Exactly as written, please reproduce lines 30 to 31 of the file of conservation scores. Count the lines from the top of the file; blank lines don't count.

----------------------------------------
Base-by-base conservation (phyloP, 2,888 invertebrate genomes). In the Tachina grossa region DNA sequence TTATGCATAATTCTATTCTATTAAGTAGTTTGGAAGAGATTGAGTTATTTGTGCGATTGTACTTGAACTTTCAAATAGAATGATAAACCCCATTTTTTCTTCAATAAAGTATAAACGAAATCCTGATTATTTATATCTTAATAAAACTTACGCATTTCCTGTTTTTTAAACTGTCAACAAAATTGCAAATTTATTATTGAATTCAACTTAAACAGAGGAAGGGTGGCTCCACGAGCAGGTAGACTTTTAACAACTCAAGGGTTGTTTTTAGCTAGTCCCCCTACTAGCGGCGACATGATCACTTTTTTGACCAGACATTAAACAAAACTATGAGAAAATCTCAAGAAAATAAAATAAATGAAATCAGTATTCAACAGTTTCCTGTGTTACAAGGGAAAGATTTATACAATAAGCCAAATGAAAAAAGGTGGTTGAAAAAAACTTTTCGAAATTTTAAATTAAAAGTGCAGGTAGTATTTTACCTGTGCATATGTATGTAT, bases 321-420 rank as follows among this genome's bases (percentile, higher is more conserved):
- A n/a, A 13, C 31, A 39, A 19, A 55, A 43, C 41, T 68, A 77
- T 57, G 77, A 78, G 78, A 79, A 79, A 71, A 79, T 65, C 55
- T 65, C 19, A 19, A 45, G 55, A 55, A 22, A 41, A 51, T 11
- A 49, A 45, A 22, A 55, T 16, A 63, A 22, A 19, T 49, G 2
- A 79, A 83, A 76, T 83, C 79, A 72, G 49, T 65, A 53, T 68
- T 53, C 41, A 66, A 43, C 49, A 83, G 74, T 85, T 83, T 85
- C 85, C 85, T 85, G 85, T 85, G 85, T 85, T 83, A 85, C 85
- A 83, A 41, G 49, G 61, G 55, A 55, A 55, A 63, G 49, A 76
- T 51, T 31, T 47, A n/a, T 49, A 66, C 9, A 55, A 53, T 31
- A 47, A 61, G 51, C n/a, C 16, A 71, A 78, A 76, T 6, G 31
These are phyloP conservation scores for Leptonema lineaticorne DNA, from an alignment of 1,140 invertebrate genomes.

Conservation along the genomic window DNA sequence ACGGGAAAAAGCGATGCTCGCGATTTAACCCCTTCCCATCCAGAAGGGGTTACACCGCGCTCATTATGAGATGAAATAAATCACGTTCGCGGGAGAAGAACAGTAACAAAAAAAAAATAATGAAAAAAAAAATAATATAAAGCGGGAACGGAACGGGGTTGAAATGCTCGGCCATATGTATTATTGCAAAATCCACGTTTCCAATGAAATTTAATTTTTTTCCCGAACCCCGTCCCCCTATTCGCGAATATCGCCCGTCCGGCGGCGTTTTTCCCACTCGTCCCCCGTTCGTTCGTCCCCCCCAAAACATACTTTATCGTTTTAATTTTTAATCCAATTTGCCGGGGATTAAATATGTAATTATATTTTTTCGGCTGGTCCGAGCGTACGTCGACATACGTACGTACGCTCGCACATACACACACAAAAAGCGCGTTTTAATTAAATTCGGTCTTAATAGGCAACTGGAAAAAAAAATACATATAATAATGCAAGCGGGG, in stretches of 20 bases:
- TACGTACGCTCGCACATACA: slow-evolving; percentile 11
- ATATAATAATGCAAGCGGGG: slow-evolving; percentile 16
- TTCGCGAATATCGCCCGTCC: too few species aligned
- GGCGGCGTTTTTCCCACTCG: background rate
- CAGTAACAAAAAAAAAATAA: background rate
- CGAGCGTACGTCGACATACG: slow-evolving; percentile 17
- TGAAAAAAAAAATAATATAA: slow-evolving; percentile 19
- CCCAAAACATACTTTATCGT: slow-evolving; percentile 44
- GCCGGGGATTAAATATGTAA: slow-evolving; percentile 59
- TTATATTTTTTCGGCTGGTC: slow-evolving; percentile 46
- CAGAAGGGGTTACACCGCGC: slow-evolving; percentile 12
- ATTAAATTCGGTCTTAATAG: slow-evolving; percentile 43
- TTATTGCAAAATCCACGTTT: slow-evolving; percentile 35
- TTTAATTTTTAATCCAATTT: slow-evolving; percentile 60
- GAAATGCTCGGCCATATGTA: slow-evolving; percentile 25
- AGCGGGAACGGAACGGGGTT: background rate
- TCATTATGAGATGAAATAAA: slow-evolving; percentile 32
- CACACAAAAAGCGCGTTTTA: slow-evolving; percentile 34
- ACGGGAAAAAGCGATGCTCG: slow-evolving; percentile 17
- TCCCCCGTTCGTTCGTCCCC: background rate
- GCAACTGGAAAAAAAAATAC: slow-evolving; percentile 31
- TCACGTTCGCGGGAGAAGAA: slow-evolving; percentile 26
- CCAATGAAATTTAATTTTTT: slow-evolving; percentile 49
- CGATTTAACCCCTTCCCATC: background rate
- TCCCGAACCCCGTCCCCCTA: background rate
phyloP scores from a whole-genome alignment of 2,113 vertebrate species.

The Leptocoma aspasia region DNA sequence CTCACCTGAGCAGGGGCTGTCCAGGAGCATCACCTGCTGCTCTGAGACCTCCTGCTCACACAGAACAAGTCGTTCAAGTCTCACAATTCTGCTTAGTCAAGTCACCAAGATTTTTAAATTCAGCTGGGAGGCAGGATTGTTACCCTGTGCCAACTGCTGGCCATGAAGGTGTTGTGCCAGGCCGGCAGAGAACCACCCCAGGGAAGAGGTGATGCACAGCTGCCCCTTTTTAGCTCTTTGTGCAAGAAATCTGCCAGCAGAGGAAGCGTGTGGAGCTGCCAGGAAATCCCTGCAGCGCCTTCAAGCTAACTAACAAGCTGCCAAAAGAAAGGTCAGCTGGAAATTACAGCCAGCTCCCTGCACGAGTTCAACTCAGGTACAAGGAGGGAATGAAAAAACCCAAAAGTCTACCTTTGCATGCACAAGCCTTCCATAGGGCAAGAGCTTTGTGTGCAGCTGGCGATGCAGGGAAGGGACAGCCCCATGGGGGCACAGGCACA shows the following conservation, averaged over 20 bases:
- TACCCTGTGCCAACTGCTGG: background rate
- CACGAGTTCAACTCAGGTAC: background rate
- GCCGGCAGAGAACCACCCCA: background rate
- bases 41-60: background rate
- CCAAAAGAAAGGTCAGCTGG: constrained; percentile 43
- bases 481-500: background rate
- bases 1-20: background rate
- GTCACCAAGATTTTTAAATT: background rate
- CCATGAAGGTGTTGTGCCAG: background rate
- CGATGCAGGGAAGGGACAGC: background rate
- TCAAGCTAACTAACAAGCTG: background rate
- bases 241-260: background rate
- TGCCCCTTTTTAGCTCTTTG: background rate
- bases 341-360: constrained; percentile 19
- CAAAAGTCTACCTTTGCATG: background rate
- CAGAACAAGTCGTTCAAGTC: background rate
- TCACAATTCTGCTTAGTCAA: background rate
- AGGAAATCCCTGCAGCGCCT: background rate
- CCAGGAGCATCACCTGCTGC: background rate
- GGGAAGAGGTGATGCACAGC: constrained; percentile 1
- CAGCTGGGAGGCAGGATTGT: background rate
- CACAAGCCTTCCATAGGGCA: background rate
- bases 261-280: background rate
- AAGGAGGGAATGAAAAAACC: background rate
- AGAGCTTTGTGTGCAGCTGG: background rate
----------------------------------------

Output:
- TCATTATGAGATGAAATAAA: slow-evolving; percentile 32
- CACACAAAAAGCGCGTTTTA: slow-evolving; percentile 34